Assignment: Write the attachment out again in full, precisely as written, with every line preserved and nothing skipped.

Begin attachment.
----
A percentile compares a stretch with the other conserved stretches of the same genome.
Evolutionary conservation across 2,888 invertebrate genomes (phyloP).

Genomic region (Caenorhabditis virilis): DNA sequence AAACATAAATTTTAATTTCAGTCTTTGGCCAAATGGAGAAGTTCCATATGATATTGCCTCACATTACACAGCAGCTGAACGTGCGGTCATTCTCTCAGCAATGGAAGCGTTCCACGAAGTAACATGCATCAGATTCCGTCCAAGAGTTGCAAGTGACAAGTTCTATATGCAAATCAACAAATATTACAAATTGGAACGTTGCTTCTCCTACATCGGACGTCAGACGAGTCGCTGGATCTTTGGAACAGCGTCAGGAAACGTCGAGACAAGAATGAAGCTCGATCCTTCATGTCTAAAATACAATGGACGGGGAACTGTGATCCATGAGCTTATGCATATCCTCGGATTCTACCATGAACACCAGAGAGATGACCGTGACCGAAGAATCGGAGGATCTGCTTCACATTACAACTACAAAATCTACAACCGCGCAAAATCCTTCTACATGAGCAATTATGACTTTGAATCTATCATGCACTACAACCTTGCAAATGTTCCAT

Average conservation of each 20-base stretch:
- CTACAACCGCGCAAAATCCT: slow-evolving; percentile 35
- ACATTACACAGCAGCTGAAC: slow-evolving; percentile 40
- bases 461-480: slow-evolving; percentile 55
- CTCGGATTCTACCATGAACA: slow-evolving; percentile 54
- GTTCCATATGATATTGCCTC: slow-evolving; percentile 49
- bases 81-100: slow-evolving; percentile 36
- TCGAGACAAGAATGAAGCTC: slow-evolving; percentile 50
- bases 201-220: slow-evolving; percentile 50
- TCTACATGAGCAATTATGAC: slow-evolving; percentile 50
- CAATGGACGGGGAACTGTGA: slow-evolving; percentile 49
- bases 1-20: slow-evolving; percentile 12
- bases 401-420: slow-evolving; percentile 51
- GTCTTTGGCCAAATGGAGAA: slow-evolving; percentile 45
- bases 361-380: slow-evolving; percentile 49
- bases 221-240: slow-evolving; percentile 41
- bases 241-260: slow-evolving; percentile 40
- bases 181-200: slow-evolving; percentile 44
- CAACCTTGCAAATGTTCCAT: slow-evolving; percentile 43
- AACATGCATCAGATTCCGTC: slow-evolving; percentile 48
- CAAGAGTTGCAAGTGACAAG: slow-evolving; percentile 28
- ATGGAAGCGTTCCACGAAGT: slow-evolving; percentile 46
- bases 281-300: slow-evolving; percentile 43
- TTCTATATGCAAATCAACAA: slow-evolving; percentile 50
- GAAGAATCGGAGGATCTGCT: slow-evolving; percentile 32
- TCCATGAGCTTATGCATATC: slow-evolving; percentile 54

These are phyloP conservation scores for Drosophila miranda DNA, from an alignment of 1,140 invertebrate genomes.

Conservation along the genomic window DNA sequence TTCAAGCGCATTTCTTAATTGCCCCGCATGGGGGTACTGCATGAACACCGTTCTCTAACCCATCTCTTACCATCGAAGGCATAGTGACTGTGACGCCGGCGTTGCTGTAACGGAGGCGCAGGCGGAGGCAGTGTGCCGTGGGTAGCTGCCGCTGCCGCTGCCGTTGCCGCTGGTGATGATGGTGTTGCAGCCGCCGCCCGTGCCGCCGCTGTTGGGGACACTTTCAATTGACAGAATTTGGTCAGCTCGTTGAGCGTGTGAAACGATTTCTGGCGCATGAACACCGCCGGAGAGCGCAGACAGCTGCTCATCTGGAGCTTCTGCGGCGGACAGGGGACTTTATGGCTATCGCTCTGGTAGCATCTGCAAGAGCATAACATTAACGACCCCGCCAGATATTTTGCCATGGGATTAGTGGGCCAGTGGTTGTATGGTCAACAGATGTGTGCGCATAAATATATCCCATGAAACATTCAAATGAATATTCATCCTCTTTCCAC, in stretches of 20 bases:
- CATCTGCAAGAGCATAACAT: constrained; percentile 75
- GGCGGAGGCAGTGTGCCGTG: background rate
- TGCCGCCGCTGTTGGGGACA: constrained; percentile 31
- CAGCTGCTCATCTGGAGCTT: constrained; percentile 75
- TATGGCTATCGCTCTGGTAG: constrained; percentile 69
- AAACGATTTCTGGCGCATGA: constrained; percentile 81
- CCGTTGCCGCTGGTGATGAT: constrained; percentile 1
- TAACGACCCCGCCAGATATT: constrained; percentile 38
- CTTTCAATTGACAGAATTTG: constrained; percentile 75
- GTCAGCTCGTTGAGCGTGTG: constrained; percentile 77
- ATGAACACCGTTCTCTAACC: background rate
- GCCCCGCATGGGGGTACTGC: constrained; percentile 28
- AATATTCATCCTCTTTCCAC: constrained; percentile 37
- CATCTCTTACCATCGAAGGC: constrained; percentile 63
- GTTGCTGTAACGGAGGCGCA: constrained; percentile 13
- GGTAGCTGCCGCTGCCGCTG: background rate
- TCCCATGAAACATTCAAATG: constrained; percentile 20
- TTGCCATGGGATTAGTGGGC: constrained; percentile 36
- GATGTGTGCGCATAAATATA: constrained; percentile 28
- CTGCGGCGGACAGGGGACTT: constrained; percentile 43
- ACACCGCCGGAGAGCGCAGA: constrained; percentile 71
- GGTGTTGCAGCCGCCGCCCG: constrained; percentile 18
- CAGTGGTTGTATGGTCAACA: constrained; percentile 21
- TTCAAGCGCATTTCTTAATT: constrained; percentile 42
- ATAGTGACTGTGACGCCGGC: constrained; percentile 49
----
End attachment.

A percentile compares a stretch with the other conserved stretches of the same genome.
Evolutionary conservation across 2,888 invertebrate genomes (phyloP).

Genomic region (Caenorhabditis virilis): DNA sequence AAACATAAATTTTAATTTCAGTCTTTGGCCAAATGGAGAAGTTCCATATGATATTGCCTCACATTACACAGCAGCTGAACGTGCGGTCATTCTCTCAGCAATGGAAGCGTTCCACGAAGTAACATGCATCAGATTCCGTCCAAGAGTTGCAAGTGACAAGTTCTATATGCAAATCAACAAATATTACAAATTGGAACGTTGCTTCTCCTACATCGGACGTCAGACGAGTCGCTGGATCTTTGGAACAGCGTCAGGAAACGTCGAGACAAGAATGAAGCTCGATCCTTCATGTCTAAAATACAATGGACGGGGAACTGTGATCCATGAGCTTATGCATATCCTCGGATTCTACCATGAACACCAGAGAGATGACCGTGACCGAAGAATCGGAGGATCTGCTTCACATTACAACTACAAAATCTACAACCGCGCAAAATCCTTCTACATGAGCAATTATGACTTTGAATCTATCATGCACTACAACCTTGCAAATGTTCCAT

Average conservation of each 20-base stretch:
- CTACAACCGCGCAAAATCCT: slow-evolving; percentile 35
- ACATTACACAGCAGCTGAAC: slow-evolving; percentile 40
- bases 461-480: slow-evolving; percentile 55
- CTCGGATTCTACCATGAACA: slow-evolving; percentile 54
- GTTCCATATGATATTGCCTC: slow-evolving; percentile 49
- bases 81-100: slow-evolving; percentile 36
- TCGAGACAAGAATGAAGCTC: slow-evolving; percentile 50
- bases 201-220: slow-evolving; percentile 50
- TCTACATGAGCAATTATGAC: slow-evolving; percentile 50
- CAATGGACGGGGAACTGTGA: slow-evolving; percentile 49
- bases 1-20: slow-evolving; percentile 12
- bases 401-420: slow-evolving; percentile 51
- GTCTTTGGCCAAATGGAGAA: slow-evolving; percentile 45
- bases 361-380: slow-evolving; percentile 49
- bases 221-240: slow-evolving; percentile 41
- bases 241-260: slow-evolving; percentile 40
- bases 181-200: slow-evolving; percentile 44
- CAACCTTGCAAATGTTCCAT: slow-evolving; percentile 43
- AACATGCATCAGATTCCGTC: slow-evolving; percentile 48
- CAAGAGTTGCAAGTGACAAG: slow-evolving; percentile 28
- ATGGAAGCGTTCCACGAAGT: slow-evolving; percentile 46
- bases 281-300: slow-evolving; percentile 43
- TTCTATATGCAAATCAACAA: slow-evolving; percentile 50
- GAAGAATCGGAGGATCTGCT: slow-evolving; percentile 32
- TCCATGAGCTTATGCATATC: slow-evolving; percentile 54

These are phyloP conservation scores for Drosophila miranda DNA, from an alignment of 1,140 invertebrate genomes.

Conservation along the genomic window DNA sequence TTCAAGCGCATTTCTTAATTGCCCCGCATGGGGGTACTGCATGAACACCGTTCTCTAACCCATCTCTTACCATCGAAGGCATAGTGACTGTGACGCCGGCGTTGCTGTAACGGAGGCGCAGGCGGAGGCAGTGTGCCGTGGGTAGCTGCCGCTGCCGCTGCCGTTGCCGCTGGTGATGATGGTGTTGCAGCCGCCGCCCGTGCCGCCGCTGTTGGGGACACTTTCAATTGACAGAATTTGGTCAGCTCGTTGAGCGTGTGAAACGATTTCTGGCGCATGAACACCGCCGGAGAGCGCAGACAGCTGCTCATCTGGAGCTTCTGCGGCGGACAGGGGACTTTATGGCTATCGCTCTGGTAGCATCTGCAAGAGCATAACATTAACGACCCCGCCAGATATTTTGCCATGGGATTAGTGGGCCAGTGGTTGTATGGTCAACAGATGTGTGCGCATAAATATATCCCATGAAACATTCAAATGAATATTCATCCTCTTTCCAC, in stretches of 20 bases:
- CATCTGCAAGAGCATAACAT: constrained; percentile 75
- GGCGGAGGCAGTGTGCCGTG: background rate
- TGCCGCCGCTGTTGGGGACA: constrained; percentile 31
- CAGCTGCTCATCTGGAGCTT: constrained; percentile 75
- TATGGCTATCGCTCTGGTAG: constrained; percentile 69
- AAACGATTTCTGGCGCATGA: constrained; percentile 81
- CCGTTGCCGCTGGTGATGAT: constrained; percentile 1
- TAACGACCCCGCCAGATATT: constrained; percentile 38
- CTTTCAATTGACAGAATTTG: constrained; percentile 75
- GTCAGCTCGTTGAGCGTGTG: constrained; percentile 77
- ATGAACACCGTTCTCTAACC: background rate
- GCCCCGCATGGGGGTACTGC: constrained; percentile 28
- AATATTCATCCTCTTTCCAC: constrained; percentile 37
- CATCTCTTACCATCGAAGGC: constrained; percentile 63
- GTTGCTGTAACGGAGGCGCA: constrained; percentile 13
- GGTAGCTGCCGCTGCCGCTG: background rate
- TCCCATGAAACATTCAAATG: constrained; percentile 20
- TTGCCATGGGATTAGTGGGC: constrained; percentile 36
- GATGTGTGCGCATAAATATA: constrained; percentile 28
- CTGCGGCGGACAGGGGACTT: constrained; percentile 43
- ACACCGCCGGAGAGCGCAGA: constrained; percentile 71
- GGTGTTGCAGCCGCCGCCCG: constrained; percentile 18
- CAGTGGTTGTATGGTCAACA: constrained; percentile 21
- TTCAAGCGCATTTCTTAATT: constrained; percentile 42
- ATAGTGACTGTGACGCCGGC: constrained; percentile 49